Meanwhile the worthy swineherd had picked up the curved bow and was taking it along, when protests rang out from all the Suitors in the hall. One of the insolent youths, expressing the general feeling, yelled: ‘Where are you taking that bow, you wretched swineherd, you vagabond? If Apollo and the other immortal gods favour us, the very dogs you’ve bred will tear you to pieces, out there among your pigs away from everybody.’
Eumaeus, cowed by the angry cries in the hall, then and there put down the bow. But now Telemachus’ voice came loud and menacing from the other side. ‘Come on, bring the bow, old fellow! You’ll soon find that you can’t obey us all. Take care I don’t chase you up the fields with a shower of stones. I may be young, but I am more powerful than you. If only I had the same advantage in muscle over all the Suitors in the place, I’d soon send them packing back where they belong and out of this house of mine where they hatch their ugly plots.’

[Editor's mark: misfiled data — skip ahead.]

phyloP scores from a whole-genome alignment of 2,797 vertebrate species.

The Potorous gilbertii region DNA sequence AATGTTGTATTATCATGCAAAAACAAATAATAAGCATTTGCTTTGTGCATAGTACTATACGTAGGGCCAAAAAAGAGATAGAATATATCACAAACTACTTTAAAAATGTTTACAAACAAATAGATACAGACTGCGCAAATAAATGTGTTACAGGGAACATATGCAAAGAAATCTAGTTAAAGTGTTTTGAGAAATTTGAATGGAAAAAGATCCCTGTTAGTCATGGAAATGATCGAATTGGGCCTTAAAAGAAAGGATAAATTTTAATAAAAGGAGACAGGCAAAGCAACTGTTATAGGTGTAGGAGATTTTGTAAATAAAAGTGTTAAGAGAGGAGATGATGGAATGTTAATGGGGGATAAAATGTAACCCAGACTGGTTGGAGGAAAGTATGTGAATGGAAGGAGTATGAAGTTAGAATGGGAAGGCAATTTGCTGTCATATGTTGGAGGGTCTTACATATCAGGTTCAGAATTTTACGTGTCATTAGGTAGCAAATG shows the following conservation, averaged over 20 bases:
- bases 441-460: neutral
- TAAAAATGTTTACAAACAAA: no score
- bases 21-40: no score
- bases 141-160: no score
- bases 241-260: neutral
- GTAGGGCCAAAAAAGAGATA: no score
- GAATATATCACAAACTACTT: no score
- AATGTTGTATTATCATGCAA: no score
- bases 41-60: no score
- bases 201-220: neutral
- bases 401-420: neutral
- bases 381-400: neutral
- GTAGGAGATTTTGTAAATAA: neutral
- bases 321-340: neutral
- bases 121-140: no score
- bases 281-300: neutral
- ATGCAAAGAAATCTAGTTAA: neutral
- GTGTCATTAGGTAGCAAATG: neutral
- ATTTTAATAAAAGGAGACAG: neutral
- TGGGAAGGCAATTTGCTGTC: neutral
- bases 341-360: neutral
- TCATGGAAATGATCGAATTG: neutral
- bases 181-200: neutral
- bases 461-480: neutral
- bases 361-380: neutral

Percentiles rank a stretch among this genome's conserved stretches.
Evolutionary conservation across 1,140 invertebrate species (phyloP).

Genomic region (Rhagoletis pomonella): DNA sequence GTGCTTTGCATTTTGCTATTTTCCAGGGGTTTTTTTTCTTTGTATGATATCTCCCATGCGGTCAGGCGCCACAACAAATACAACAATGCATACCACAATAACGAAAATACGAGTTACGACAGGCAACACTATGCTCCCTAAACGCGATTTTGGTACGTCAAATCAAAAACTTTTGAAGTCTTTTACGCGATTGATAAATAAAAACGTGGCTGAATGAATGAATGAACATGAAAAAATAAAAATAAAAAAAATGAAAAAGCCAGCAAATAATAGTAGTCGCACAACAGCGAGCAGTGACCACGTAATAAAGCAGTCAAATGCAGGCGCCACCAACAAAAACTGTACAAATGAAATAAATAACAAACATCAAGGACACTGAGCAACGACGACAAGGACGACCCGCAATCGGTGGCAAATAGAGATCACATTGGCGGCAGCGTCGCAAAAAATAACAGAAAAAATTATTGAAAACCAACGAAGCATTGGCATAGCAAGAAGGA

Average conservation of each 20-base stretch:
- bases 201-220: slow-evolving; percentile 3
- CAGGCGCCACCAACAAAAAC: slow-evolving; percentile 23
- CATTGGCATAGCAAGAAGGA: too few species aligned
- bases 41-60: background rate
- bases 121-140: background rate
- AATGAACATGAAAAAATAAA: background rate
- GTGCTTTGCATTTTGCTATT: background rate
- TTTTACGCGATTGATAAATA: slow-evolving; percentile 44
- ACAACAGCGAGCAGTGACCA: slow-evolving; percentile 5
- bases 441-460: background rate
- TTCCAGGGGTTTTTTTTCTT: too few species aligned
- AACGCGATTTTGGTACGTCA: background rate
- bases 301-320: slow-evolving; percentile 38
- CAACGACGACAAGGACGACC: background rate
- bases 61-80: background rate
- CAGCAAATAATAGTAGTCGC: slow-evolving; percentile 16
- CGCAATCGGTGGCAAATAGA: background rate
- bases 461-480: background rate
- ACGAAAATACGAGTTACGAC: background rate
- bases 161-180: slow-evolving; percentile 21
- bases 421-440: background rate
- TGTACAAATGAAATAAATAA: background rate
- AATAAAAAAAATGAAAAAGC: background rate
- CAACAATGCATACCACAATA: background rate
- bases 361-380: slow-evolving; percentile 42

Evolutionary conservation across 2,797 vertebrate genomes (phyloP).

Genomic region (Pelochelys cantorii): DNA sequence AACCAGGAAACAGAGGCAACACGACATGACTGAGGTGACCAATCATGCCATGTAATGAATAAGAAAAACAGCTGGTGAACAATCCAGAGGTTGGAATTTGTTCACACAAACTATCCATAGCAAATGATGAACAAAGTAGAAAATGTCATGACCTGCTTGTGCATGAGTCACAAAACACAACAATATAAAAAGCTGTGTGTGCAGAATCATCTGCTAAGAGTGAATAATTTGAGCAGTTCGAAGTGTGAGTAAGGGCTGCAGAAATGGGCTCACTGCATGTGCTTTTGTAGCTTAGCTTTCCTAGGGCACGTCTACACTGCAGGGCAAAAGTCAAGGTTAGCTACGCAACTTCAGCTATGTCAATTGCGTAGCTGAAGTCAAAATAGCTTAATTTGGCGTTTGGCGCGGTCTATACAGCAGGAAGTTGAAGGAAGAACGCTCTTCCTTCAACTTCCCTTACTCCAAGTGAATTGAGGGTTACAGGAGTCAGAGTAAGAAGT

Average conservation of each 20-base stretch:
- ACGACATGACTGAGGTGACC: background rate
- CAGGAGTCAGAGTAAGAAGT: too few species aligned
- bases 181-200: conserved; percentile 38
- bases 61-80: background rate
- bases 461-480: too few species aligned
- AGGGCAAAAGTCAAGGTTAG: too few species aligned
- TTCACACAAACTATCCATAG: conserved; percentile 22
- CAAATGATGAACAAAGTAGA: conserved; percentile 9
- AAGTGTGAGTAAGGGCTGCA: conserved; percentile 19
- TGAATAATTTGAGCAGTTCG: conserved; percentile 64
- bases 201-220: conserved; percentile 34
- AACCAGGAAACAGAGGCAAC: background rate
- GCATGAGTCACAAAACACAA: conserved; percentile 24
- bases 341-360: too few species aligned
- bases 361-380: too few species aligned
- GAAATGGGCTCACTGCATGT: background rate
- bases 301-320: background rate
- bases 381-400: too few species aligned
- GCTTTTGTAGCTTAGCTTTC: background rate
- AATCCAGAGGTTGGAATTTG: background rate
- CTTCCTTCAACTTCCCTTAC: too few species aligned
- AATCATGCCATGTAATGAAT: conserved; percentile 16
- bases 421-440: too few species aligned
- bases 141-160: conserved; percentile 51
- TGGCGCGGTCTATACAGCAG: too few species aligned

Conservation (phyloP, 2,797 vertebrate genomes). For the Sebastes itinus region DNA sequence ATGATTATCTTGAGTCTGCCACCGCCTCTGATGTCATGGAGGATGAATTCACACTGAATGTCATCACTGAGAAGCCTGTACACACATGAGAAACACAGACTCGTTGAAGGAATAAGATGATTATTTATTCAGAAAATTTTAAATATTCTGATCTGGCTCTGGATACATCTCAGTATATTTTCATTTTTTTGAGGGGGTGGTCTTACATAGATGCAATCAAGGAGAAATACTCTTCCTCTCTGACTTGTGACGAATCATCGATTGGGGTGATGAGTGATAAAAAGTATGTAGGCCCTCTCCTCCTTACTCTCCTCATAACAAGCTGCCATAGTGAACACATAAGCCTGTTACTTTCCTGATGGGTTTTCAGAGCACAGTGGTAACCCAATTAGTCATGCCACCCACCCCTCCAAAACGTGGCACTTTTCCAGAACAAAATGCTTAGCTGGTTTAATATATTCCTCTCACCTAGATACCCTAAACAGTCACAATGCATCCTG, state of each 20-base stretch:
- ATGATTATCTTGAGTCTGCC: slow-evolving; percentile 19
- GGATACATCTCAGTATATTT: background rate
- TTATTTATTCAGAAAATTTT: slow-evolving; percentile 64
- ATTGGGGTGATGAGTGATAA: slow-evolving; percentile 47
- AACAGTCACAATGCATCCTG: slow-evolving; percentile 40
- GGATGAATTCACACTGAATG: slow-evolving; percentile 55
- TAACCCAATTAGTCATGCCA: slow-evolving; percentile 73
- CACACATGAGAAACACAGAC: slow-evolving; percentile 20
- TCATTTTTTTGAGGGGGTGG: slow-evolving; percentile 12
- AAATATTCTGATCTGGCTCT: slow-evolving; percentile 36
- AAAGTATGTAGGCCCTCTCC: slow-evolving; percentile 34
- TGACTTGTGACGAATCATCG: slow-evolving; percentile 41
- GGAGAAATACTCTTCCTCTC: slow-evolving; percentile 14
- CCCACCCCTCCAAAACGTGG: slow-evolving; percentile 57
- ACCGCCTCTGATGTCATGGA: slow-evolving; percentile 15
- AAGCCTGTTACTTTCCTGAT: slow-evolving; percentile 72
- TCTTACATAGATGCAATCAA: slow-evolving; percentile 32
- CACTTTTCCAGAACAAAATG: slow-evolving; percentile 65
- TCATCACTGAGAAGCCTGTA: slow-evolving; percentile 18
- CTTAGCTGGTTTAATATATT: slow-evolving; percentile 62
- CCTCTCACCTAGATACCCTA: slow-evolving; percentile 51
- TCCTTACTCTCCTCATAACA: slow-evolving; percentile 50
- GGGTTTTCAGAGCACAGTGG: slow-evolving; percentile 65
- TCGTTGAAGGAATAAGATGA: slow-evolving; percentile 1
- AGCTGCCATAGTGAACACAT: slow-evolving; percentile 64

The Suitors greeted this speech with roars of hilarious laughter, which took the edge off their resentment against Telemachus. The swineherd picked up the bow, carried it down the hall to wise Odysseus and put it in his hands. He then called the nurse Eurycleia from her quarters and said: ‘Eurycleia, you’re sensible. Telemachus’ orders are for you to lock those close-fitting doors to the women’s rooms. And if anyone hears groans or any other noise from the men’s part of the house, they are not to stir from their quarters, but must stay quietly where they are and get on with their work.’
Without a word Eurycleia went and locked the doors leading out of the great hall. At the same time Philoetius slipped quietly out and barred the door leading into the courtyard, which he made fast with a ship’s hawser of reeds that was lying under the colonnade. This done, he went in and sat down on the stool he had left, with his eyes fixed on Odysseus.